For the past year or so, I’ve been a regular listener of the 10% Happier Podcast with Dan Harris, where, although the focus is on meditation, the content of the conversations is vast and varied. Harris chats with guests from all walks of life with various peripheral interests, professional expertise, spiritual disciplines, and life stories.

In the fall of 2018, there was an episode featuring Jeff Warren, who I learned was based in Toronto. Warren has a real, simple way of contextualizing meditation practice that resonated with me, and was aligned with my personal and professional philosophy to “connect, create, communicate.” Warren was all about keeping it simple, and noticing the whole human, with all our messy, kooky idiosyncrasies.

It took only a few minutes for me to find a session with Warren in April 2019. I booked it on the spot, and last month, I attended that “How to Guide Meditation” workshop—a 2.5-day retreat which kicked off my renewed commitment to meditation. The focus was clarity, concentration and equanimity. I am so excited to begin integrating these elements into my personal and professional activities.

So, how might you begin to integrate a bit more clarity and balance in your life?

On a recent episode of the 10% Happier Podcast (yes, I love this show), Harris shared a list of questions his meditation teacher, Joseph Goldstein, offered as a way to determine if you are moving forward in your practice, whether on the way to enlightenment (capital ‘E’), or just getting a little bit better every day (a more realistic goal). These are great questions to ask yourself even if you don’t meditate, and just want a clearer, calmer, more connected sense of balance in your life. You may even want to turn them into a scaling rating to measure progress over time.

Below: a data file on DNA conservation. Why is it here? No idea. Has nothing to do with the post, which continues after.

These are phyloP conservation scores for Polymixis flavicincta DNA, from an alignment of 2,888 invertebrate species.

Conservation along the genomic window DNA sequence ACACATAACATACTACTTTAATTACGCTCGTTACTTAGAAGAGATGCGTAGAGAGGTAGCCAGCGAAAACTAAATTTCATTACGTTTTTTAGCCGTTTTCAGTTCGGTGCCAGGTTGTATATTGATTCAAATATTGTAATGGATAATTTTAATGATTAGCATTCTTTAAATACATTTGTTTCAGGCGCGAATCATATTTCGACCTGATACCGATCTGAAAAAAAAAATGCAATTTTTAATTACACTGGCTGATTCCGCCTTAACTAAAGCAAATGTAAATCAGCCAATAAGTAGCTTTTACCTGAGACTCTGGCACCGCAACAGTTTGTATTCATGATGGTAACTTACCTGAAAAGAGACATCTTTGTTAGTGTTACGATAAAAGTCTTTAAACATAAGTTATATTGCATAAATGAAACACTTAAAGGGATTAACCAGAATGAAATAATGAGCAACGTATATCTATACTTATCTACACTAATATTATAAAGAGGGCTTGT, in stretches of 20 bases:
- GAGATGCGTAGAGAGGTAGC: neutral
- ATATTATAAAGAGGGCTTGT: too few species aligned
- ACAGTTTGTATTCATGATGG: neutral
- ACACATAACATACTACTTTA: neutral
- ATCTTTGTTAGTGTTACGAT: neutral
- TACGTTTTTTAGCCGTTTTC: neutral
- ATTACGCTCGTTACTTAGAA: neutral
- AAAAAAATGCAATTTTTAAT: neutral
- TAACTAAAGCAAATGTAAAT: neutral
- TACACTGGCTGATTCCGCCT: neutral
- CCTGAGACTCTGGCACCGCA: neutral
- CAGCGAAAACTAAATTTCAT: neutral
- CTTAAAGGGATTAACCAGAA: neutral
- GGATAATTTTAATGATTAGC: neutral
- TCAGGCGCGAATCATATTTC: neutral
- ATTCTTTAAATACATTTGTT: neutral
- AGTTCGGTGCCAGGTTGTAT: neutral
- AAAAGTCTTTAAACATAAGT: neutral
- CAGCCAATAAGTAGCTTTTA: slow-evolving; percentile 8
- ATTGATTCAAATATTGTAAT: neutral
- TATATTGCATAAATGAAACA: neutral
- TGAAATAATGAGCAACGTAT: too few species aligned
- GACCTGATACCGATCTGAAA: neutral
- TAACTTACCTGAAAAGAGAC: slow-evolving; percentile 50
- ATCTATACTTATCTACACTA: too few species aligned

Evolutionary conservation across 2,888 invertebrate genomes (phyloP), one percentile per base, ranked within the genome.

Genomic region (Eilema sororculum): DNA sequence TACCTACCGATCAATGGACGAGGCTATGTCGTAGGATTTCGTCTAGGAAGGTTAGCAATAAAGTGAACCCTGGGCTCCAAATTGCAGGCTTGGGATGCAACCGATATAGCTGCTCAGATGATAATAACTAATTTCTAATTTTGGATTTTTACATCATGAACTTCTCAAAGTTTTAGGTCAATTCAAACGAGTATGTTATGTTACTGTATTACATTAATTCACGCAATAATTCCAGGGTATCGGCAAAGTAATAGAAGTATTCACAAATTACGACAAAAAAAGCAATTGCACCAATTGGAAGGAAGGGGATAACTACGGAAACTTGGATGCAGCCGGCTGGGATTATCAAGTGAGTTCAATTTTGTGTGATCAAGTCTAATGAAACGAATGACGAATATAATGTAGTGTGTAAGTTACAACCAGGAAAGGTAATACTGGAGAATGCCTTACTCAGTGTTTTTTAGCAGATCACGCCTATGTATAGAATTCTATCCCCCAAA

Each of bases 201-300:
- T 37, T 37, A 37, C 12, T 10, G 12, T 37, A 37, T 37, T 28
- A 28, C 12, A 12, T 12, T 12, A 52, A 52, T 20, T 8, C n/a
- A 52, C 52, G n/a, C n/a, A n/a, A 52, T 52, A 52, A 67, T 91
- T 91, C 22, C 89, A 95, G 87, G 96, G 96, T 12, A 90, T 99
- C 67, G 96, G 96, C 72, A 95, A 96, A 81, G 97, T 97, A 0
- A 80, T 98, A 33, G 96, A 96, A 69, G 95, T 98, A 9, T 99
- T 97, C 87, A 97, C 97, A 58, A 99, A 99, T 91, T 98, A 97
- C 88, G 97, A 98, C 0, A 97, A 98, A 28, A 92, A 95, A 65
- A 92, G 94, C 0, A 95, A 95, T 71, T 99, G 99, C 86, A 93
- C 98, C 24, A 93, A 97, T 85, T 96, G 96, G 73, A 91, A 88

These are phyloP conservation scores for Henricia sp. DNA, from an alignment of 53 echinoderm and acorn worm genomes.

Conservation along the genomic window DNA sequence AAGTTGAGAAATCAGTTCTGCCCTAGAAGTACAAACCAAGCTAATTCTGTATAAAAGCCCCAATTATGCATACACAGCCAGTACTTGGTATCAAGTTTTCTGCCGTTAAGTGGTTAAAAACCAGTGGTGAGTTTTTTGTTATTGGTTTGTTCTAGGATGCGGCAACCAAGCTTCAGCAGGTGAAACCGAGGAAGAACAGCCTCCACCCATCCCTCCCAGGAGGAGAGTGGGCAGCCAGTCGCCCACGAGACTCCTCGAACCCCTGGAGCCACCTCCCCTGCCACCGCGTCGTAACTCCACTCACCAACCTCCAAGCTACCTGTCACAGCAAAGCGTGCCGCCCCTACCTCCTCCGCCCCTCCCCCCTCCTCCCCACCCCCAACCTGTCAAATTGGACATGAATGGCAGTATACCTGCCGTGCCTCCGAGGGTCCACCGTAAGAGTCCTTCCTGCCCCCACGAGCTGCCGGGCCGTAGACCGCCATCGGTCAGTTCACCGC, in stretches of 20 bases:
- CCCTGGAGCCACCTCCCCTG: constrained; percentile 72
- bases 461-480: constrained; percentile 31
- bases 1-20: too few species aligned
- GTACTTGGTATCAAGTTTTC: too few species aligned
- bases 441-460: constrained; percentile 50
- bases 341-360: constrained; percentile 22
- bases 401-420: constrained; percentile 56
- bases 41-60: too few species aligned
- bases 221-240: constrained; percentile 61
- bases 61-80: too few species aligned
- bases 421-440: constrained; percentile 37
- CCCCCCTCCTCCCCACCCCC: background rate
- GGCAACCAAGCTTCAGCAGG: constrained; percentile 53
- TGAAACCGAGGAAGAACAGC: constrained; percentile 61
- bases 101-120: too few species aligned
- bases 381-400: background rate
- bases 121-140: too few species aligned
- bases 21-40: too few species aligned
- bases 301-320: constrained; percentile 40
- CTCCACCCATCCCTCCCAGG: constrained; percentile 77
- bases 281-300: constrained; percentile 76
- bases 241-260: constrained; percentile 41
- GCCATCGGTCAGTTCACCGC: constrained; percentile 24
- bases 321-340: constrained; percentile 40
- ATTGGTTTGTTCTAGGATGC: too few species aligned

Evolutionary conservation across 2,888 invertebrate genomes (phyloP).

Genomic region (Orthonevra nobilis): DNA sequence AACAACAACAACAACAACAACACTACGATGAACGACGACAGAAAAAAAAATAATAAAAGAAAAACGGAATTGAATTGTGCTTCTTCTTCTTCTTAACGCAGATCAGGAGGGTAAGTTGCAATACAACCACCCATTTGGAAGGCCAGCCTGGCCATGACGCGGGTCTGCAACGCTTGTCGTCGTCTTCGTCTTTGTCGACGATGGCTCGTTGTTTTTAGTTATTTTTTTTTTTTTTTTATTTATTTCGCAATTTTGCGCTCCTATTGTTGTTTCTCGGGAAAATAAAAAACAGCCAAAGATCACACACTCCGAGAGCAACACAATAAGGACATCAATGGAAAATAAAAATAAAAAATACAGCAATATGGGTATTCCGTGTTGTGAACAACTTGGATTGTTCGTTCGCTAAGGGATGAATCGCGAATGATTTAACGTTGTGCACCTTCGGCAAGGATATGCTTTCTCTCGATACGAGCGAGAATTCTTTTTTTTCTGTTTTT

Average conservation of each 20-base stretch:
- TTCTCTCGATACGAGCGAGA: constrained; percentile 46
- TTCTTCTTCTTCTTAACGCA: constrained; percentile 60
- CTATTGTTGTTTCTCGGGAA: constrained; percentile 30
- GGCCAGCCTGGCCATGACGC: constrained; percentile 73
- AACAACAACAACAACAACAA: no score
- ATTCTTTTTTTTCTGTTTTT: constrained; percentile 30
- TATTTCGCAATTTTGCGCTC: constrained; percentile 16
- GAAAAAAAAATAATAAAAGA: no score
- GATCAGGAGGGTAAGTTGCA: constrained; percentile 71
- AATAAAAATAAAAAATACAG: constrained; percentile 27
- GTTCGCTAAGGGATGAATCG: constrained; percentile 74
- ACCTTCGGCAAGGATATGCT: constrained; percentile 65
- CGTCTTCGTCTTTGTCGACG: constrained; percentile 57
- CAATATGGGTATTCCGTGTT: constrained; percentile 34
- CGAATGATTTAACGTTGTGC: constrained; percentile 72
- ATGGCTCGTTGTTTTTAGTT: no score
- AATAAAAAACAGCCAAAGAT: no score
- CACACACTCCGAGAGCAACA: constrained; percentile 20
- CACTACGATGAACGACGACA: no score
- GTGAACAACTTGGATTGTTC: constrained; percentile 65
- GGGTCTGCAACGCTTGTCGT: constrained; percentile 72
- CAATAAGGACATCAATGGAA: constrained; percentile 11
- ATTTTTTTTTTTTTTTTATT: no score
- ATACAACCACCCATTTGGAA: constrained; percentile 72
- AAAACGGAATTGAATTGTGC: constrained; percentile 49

Questions to ask yourself:

  1. Are you less immediately reactive to difficult or stressful situations both in meditation and in life?
  2. Over time, are you generally becoming aware of the wandering mind more quickly?
  3. In daily life, the feeling of rushing is good feedback that we are ahead of ourselves, not being settled back in our bodies. Do you find that you’re rushing less often or becoming aware of it more quickly?
  4. Is there more awareness with your speech, perhaps refraining a little more frequently from angry or judgmental speech?
  5. Is there a little more openness in being with other people and a greater willingness to listen?
  6. Are you becoming a little more familiar with the qualities of calm and concentration in your practice?
  7. Are you using the tool of mental-noting? Is it becoming a little more continuous, at least for periods of time. Is the tone of the note becoming softer?
  8. Is there a little more ease with being with whatever arises in your meditation practice, simply noting it for what it is?
  9. Is it a little easier to sit longer?
  10. Are you becoming somewhat more aware of the changing nature of all experience and holding on to things a little less?

There were a few items that really stood out for me—especially as I mark this 100th day of clarity. In answering the questions, I pondered—am I clearer and calmer from no alcohol, or is it the meditation? The answer is a muddy, but resounding yes.

Improving in these areas has likely been the result of a symbiotic/synergistic outcome I created from a bunch of rekindled practices and thoughtful choices—booze-free, going to bed early, employing the basics of good food and moderate exercise, and adding just 10 minutes of almost-daily meditation. As a result, I am clearer, calmer, and more myself.

Here’s to another 100 days. And let’s hope that it doesn’t take another smack on the head to remember how important it is for me to live my values every day—to connect, create, and communicate—with clarity and calm.

 

If you are interested in having a conversation about any of these experiences (concussions, alcohol-free, meditation) please drop me a line!